Test your knowledge about Sleep.
Often parents aren't as prepared for sleep as they are for child birth, breast feeding and the many other aspects of handling a child.
One way to avoid sleep problems is to be aware of how sleep matures in a child.
Check out your knowlege
a. Answer: FALSE: you should wake a child to preserve the next sleep time or bedtime. Letting a child sleep too late into the morning can interfere with their morning nap or letting a child sleep to late into the afternoon can impact their bedtime.
a. FALSE: Sleep begets sleep. A rested child sleep better and longer than an overtired or chronically sleep deprived child. Lack of sleep actually makes falling asleep more difficult and promotes more frequent night wakings
a. FALSE: Sleep has to do with brain maturity and NOT food or calories. Actually over feeding a baby or frequent night feeds can cause more wakings and lead to poorer overall sleep for the child.
a. FALSE: Brain maturity is what determines when a child sleeps through the night not food. Once a child is over 4 months of age (adjusted for premature babies) they will sleep longer and have more consolidated sleep at night. It’s actually not good to wake or disturb your sleeping baby to feed if they are older than 6 months.
a. FALSE: Although some children do learn to self-sooth more easily and naturally than other babies, for most babies it is a skill that they need to learn. If parents are taking steps to develop good sleep habits, they can avoid developing poor sleep habits.
a. FALSE: Some children seem to be naturally better sleepers than others and start sleep through the night on their own at about 12 weeks of age. This can be a result of the child's personality and parent's interaction with the child at bedtime.
For other children, they need more structure to learn how to fall asleep.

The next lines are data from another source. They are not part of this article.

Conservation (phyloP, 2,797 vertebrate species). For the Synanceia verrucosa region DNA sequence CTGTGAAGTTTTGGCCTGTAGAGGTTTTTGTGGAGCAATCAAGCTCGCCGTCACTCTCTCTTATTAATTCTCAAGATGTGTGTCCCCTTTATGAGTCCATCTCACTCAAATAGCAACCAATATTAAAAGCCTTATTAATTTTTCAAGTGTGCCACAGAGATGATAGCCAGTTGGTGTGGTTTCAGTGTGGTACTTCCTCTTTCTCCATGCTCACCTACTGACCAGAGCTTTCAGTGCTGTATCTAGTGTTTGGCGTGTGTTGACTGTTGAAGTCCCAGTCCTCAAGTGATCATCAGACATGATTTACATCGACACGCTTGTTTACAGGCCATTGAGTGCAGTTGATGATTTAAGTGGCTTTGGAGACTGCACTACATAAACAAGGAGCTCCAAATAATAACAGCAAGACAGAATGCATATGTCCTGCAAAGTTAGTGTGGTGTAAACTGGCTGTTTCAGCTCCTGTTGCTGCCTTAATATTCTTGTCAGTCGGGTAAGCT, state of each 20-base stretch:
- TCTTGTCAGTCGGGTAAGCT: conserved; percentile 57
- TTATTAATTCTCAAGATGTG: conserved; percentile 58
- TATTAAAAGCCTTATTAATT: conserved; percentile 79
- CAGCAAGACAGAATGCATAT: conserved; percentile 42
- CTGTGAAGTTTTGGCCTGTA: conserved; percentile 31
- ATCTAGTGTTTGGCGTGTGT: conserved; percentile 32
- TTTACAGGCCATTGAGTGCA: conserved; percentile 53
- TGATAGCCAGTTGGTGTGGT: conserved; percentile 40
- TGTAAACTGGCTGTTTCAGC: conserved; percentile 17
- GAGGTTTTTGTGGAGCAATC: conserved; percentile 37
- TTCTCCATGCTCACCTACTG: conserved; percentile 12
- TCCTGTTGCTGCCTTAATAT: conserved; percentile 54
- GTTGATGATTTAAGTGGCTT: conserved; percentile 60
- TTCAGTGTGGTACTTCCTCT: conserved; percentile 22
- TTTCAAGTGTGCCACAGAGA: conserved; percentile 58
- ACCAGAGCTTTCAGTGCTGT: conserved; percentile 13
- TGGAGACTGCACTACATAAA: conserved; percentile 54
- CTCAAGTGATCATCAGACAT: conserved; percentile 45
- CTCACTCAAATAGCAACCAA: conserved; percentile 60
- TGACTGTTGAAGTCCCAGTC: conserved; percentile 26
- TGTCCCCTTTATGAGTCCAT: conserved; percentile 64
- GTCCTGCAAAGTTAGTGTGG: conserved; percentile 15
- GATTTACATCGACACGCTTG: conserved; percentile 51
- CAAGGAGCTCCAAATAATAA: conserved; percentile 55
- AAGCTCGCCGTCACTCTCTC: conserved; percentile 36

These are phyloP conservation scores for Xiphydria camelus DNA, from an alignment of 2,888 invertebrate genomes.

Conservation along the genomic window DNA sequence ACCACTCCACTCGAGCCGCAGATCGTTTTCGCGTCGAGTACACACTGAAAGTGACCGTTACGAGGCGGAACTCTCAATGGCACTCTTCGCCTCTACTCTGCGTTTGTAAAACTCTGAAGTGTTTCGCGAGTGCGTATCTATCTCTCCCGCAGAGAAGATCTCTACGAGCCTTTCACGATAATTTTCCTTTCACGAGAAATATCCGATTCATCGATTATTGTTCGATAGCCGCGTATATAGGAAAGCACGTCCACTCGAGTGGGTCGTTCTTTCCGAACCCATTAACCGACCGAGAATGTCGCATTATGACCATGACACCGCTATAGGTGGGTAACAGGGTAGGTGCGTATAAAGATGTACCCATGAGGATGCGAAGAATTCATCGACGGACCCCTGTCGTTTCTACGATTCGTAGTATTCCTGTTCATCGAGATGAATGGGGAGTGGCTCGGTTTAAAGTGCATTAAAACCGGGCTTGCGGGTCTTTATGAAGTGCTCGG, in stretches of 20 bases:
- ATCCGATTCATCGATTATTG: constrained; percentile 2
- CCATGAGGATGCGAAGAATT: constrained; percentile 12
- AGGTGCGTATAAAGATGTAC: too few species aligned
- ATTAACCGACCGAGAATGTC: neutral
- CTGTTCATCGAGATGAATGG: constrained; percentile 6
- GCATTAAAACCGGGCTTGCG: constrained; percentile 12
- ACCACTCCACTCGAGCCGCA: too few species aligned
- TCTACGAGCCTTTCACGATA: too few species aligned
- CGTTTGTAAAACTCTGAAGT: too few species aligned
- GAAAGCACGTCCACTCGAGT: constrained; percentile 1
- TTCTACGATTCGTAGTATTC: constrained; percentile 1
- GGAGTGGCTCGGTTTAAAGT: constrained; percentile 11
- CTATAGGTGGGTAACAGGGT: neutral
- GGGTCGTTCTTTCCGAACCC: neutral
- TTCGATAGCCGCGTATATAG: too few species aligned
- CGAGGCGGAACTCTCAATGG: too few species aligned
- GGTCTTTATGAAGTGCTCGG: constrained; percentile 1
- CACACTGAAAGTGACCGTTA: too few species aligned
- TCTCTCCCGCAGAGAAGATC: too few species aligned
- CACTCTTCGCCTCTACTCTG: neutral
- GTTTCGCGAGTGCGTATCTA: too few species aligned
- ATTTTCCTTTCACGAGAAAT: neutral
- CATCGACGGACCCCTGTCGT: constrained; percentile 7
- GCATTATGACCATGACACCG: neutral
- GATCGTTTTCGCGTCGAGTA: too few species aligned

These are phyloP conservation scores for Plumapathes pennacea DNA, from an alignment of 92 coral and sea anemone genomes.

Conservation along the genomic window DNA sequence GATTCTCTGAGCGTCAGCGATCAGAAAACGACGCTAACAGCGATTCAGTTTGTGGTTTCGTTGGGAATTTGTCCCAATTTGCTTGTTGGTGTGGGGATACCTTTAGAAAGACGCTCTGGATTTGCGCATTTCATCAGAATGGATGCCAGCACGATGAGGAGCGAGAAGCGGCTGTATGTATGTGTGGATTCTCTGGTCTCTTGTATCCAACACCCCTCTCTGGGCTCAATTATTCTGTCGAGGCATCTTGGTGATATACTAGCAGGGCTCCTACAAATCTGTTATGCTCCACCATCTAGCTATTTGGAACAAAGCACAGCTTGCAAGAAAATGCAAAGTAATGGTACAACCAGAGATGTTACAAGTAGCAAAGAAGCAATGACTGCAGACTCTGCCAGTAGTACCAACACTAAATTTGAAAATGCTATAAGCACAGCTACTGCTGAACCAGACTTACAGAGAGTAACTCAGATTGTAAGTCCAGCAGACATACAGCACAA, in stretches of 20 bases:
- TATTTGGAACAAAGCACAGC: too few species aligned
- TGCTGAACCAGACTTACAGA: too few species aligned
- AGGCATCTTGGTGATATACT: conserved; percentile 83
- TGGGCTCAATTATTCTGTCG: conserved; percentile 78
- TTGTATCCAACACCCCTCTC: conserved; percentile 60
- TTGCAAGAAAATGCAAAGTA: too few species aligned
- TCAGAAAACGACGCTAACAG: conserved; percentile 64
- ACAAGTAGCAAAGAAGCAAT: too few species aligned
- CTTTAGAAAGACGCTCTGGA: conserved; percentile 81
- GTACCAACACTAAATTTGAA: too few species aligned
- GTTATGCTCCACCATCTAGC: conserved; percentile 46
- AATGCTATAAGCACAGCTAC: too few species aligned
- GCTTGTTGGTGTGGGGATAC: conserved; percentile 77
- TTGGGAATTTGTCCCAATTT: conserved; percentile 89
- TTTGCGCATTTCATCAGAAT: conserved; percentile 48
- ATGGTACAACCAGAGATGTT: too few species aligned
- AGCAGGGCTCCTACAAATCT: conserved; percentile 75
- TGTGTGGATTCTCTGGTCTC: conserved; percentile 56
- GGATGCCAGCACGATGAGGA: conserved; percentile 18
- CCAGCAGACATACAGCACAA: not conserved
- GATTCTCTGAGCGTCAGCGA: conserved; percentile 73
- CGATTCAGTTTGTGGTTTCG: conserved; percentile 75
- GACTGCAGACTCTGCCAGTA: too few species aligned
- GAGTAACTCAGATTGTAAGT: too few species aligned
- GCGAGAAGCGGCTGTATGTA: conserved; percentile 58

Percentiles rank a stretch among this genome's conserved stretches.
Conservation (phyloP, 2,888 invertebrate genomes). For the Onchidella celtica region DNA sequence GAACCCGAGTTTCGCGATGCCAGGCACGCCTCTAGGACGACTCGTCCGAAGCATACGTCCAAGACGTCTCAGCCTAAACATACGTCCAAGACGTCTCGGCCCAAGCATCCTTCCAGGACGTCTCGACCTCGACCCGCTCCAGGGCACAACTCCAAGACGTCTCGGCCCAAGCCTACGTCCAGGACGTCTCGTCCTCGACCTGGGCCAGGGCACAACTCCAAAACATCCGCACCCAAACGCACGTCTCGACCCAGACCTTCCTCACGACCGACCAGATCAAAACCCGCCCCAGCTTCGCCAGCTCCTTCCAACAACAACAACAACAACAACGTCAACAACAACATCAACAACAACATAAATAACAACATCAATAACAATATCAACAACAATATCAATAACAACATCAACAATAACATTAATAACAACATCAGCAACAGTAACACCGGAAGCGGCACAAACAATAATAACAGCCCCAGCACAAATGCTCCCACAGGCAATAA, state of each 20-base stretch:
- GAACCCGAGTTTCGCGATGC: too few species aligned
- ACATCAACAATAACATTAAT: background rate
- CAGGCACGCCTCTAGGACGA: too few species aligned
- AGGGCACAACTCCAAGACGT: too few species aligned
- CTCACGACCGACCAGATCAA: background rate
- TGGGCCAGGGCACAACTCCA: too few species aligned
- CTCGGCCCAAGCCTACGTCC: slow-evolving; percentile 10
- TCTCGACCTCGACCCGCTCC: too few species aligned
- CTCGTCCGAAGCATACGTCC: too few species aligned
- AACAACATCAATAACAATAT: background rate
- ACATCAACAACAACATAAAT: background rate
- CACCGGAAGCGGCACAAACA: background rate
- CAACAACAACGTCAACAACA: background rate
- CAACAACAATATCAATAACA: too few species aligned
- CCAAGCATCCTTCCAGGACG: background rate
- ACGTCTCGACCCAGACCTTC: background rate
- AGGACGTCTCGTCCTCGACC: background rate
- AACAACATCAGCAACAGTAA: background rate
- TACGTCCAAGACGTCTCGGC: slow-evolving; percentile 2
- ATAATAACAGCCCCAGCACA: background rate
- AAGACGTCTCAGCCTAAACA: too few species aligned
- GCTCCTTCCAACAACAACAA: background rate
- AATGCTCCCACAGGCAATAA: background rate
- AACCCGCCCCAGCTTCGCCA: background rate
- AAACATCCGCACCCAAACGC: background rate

The ability to learn how to fall asleep is a learn skill and is not something we are born knowing how to do.
False. You cannot nor should you want your 0-4 month old child sleeping through the night. It is natural and normal to have the child waking and feeding frequently, especially during the first three months. Newborn babies will feed frequently and often during the night. Babies can have 0-2 feed per night from 4 months of age to 9 months of age.
a. FALSE: Co-sleeping is a successful sleep choice many parents choose. Co-Sleeping or having a family bed is usually a 5-year plan. For some families co-sleeping doesn't workout or they decide they no longer want to continue it.
If you decide to co-sleep and then realize it doesn’t work for you and your family you may have difficulty transition your child from your bed to their bed. Your child has come to learn how to sleep with you and removing that association will cause disruption for your child. So you need to plan how to transition out of co-sleeping if you want to end it before 5 years of age.
a. FALSE: Naps like all other important aspects of your child’s life need to be managed by the parents. Sleep begets sleep and a well-rested child will sleep better overall.
a. FALSE As parents we need to manage our children’s sleep routine just as you manage when they eat, how much activity and stimulation they get and other vital areas of your child’s life. This doesn’t mean following a ridge schedule but rather making sure your child is getting enough sleep overall and using bio times to help your child sleep more easily.
A well rested children is ready to learn and absorb information about their new world. Sleep is also important to ensure they stay healthy and keep their immune system strong.
Popular in SE Asia and Australia are methods that follow extremely strict and militant sleep schedules. Often these schedule or so regimented that as the child gets older they become to difficult to follow and stop working.
Sleep has natural bio patterns and by understanding how these processes work in your child, you can leverage these bio-times to encourage sleep.
Routine is important and does help sleep, but you do not need a ridge strict schedule to achieve good sleep.
You can continue to breast feed or bottle feed your child before bed. The important point to remember is to not breast feed your child to sleep or nurse them to sleep.
False. This myth is really the most destructive and sets up parents to have all sorts of other sleep problems. All people are wired for freedom. When we have children, our freedom is changed. Most parents are living in a culture that sends incorrect messages about sleep amounts that states children should do 12 hours at night. This is false. Clinically sleeping through the night is 9 1/4 to 10 hours, but this results in a lot less freedom for parents. So many parents have sleep problems because they are trying to get their children to do more sleep than they biologically can. This will cause children to behavior very bizzarely at night.